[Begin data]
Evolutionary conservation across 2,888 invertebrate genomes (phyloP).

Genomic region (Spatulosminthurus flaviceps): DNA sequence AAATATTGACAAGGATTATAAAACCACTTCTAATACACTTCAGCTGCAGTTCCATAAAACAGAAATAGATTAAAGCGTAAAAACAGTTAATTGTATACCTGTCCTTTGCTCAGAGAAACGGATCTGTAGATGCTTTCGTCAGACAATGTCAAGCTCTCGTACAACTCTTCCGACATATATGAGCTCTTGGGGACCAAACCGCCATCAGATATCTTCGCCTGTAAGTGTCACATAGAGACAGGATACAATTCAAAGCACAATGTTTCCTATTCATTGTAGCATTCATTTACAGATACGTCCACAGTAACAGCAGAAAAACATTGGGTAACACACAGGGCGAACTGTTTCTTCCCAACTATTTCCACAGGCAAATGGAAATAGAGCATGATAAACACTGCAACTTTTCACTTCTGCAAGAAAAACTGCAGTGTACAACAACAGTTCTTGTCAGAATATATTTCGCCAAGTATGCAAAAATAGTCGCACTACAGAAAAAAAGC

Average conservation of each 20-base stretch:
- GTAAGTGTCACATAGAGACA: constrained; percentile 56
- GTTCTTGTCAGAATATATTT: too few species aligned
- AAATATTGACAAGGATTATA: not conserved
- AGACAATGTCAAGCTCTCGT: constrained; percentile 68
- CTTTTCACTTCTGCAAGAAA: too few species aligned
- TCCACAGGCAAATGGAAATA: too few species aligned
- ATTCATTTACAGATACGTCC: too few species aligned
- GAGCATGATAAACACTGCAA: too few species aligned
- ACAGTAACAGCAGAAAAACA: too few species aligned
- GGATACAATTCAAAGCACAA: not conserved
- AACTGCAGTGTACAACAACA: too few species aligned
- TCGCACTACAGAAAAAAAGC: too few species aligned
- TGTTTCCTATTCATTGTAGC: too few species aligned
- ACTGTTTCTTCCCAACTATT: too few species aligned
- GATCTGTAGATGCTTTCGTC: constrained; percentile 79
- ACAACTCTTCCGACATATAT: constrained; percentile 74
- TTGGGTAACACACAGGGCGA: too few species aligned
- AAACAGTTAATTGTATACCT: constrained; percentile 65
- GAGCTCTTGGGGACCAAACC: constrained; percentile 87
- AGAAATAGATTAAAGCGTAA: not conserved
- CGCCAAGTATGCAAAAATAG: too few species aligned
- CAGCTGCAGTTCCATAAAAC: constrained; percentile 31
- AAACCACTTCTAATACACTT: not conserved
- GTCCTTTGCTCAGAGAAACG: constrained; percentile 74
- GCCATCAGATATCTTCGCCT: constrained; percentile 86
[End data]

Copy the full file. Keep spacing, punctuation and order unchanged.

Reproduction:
Evolutionary conservation across 2,888 invertebrate genomes (phyloP).

Genomic region (Spatulosminthurus flaviceps): DNA sequence AAATATTGACAAGGATTATAAAACCACTTCTAATACACTTCAGCTGCAGTTCCATAAAACAGAAATAGATTAAAGCGTAAAAACAGTTAATTGTATACCTGTCCTTTGCTCAGAGAAACGGATCTGTAGATGCTTTCGTCAGACAATGTCAAGCTCTCGTACAACTCTTCCGACATATATGAGCTCTTGGGGACCAAACCGCCATCAGATATCTTCGCCTGTAAGTGTCACATAGAGACAGGATACAATTCAAAGCACAATGTTTCCTATTCATTGTAGCATTCATTTACAGATACGTCCACAGTAACAGCAGAAAAACATTGGGTAACACACAGGGCGAACTGTTTCTTCCCAACTATTTCCACAGGCAAATGGAAATAGAGCATGATAAACACTGCAACTTTTCACTTCTGCAAGAAAAACTGCAGTGTACAACAACAGTTCTTGTCAGAATATATTTCGCCAAGTATGCAAAAATAGTCGCACTACAGAAAAAAAGC

Average conservation of each 20-base stretch:
- GTAAGTGTCACATAGAGACA: constrained; percentile 56
- GTTCTTGTCAGAATATATTT: too few species aligned
- AAATATTGACAAGGATTATA: not conserved
- AGACAATGTCAAGCTCTCGT: constrained; percentile 68
- CTTTTCACTTCTGCAAGAAA: too few species aligned
- TCCACAGGCAAATGGAAATA: too few species aligned
- ATTCATTTACAGATACGTCC: too few species aligned
- GAGCATGATAAACACTGCAA: too few species aligned
- ACAGTAACAGCAGAAAAACA: too few species aligned
- GGATACAATTCAAAGCACAA: not conserved
- AACTGCAGTGTACAACAACA: too few species aligned
- TCGCACTACAGAAAAAAAGC: too few species aligned
- TGTTTCCTATTCATTGTAGC: too few species aligned
- ACTGTTTCTTCCCAACTATT: too few species aligned
- GATCTGTAGATGCTTTCGTC: constrained; percentile 79
- ACAACTCTTCCGACATATAT: constrained; percentile 74
- TTGGGTAACACACAGGGCGA: too few species aligned
- AAACAGTTAATTGTATACCT: constrained; percentile 65
- GAGCTCTTGGGGACCAAACC: constrained; percentile 87
- AGAAATAGATTAAAGCGTAA: not conserved
- CGCCAAGTATGCAAAAATAG: too few species aligned
- CAGCTGCAGTTCCATAAAAC: constrained; percentile 31
- AAACCACTTCTAATACACTT: not conserved
- GTCCTTTGCTCAGAGAAACG: constrained; percentile 74
- GCCATCAGATATCTTCGCCT: constrained; percentile 86